Blind Faith on the other hand was dead in the water from the opening tune.They appeared underrehearsed, seemingly uncomfortable with each other on stage and then there was the poor sound system to deal with. About 18,000 people awaiting to hear songs they were unfamiliar with didn’t add anything positive to the mix. It was truly a “blind faith” on our part for showing up as only one song had been released by this “super group”. Being familiar with Traffic and Cream I was anticipating a blend of both from this outfit and Blind Faith did their Cream/Traffic thing as expected until tensions in the crowd grew and the show was ended by the NYPD. Ginger Baker the drummer, left his throne, walked to the edge of the stage where he hit a security guard (NYPD) who allegedly “manhandled” a girl. Show or the musical portion of the show anyway was over, now the dramatics began as the security team attempted to get the “supergroup” through the crowd surrounding the circular stage in the center of Madison Square Garden. From what I remember the NYPD who were slighted by Mr. Baker did little to control the crowd hindering the security attempt to exit the band.

Despite all this drama and a poor sound equipment, overall, this show was a great concert experience for my young concert days. Yes, sometimes the crowd IS the show as it was tonight and yes, sometimes the undercard (Free and DB&F) is better than the head liner.

The BLIND FAITH set list is from a bootleg which has circulated for some time:

Had To Cry Today
Can’t Find My Way Home
Sleeping In The Ground
Well All Right
In The Presence Of The Lord
Sea Of Joy
Do What You Like
Means To An End

Blind Faith: Madison Square Garden, July 14, 1969 Review

Blind Faith Group Sings

New York Times, July 14th 1969

By Mike Jahn

Blind Faith, the British rock group succeeding Cream, which became very popular in the last few years, played an impressive opening Saturday at Madison Square Garden. 

Blind Faith presents Eric Clapton on guitar, Ginger Baker on drums, Steve Winwood, guitar and keyboards, and Rick Grech, bass and electric violin. 

The group packed the Garden in its first United States appearance. As usual, the Garden sound system was bad, and the breaks between songs were punctuated by indignant shouts to that effect. Considering the acoustics and the size of the house, Blind Faith did rather well.

Mr. Clapton and Mr. Baker play loosely structured, emotional music. Mr. Winwood leans toward tightly structured but soulful rock. Putting together such intensely individual artists as those three men is a risky business. Blind Faith emerges as more versatile and precise than either cream or the rival British group Traffic, but unfortunately not as exciting as either.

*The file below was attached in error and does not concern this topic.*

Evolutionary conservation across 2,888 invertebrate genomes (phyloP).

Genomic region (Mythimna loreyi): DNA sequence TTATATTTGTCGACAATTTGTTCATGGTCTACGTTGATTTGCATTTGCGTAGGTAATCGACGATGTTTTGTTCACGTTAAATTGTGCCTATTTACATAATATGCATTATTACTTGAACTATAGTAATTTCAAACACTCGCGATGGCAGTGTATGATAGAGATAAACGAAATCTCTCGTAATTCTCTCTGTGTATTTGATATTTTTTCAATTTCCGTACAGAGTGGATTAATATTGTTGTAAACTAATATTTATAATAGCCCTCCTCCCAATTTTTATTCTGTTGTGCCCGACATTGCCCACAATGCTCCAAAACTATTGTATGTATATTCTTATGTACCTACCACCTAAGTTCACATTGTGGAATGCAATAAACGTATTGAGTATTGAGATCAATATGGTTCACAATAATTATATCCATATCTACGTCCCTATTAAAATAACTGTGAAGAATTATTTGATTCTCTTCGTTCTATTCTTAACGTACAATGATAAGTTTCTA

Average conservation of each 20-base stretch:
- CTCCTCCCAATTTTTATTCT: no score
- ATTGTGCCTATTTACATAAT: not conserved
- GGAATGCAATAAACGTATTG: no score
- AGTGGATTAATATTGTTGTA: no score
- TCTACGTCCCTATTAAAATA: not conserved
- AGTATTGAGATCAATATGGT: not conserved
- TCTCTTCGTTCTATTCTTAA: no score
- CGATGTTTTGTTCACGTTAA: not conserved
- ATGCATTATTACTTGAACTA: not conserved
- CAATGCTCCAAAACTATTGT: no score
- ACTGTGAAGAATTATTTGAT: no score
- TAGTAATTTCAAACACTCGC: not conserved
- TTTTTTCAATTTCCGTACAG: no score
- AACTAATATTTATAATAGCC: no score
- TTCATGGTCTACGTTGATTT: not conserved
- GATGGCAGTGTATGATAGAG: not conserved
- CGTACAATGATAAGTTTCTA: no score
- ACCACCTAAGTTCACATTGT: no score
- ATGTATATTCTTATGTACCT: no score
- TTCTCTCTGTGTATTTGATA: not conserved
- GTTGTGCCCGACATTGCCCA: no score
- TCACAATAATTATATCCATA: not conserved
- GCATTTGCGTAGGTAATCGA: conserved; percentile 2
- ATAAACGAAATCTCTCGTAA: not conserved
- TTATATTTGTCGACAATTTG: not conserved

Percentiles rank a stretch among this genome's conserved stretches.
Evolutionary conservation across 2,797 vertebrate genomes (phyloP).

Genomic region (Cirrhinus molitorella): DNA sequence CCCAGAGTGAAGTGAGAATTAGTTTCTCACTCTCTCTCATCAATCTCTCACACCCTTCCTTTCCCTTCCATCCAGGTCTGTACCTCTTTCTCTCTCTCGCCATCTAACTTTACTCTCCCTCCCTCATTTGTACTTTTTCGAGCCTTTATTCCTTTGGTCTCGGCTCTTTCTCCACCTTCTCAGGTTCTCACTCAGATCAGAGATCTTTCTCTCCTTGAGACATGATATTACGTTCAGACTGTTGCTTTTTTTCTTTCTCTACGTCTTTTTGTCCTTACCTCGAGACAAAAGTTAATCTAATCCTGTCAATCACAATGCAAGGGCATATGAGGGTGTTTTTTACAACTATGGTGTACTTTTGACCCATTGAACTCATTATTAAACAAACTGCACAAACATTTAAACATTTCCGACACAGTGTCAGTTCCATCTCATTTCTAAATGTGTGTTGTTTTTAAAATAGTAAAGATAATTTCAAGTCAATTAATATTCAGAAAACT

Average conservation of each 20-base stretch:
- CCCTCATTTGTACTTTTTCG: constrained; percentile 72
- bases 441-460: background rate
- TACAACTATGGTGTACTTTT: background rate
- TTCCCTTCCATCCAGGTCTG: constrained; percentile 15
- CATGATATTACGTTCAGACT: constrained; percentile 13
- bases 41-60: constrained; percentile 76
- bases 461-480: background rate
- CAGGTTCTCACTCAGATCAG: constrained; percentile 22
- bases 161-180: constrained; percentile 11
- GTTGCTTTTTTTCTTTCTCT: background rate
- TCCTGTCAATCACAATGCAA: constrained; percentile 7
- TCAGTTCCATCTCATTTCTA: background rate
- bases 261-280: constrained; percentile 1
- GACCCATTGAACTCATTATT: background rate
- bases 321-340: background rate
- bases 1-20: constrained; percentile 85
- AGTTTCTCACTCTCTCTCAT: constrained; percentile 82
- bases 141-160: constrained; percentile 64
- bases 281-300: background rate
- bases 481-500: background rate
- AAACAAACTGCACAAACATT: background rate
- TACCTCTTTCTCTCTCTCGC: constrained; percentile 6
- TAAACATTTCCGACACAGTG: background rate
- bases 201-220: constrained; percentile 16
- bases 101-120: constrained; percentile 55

Mr. Winwood’s vocals were taut and effective as usual. Mr. Baker contributed an explosive, imaginative drum solo that was the emotional high point of the night.

Also on the program were Delaney & Bonnie and Friends, an exciting soul-and-gospel group from Los Angeles.


(5)June 15, 1972: Led Zeppelin @ Nassau Coliseum was advertised as a 3 1/2 hour show and as I was still shaking from the MSG fiasco (9/3/71) less than a year ago so I had NO intentions of going to this venue to see Led Zeppelin especially in this new arena which made headlines by have the Nassau PD bust scores of concert goers in the parking lot for drinking (tailgating) and smoking before a GRATEFUL DEAD show only a few weeks before. BUT at the Todd Rundgren show only a few days before, my girlfriend found two tickets for LZ next to the gear box in my VW. Strange as it sounds she did not place the tickets there and to this day I still never found who or why, but we went to the show, with me looking over my shoulder the whole time. (Great review by Robert Christgau in NEWSDAY- see LZ website for setlist and review of this 2 night stand.)


(1)May 30,1969@Fillmore East: For me the first time and in the best place in NYC, FILLMORE EAST was THEE venue to see LED ZEPPELIN. The talk since late January was how this band from England, the undercard on the bill, destroyed IRON BUTTERFLY which was the headliner for this weekend of shows. The buzz was that Led Zeppelin left IB stunned in the wings awaiting to hit the stage,left only to play their hit IN A GADDA DA VIDA to the chagrin of many. The schism is now widened as a new sound is in town.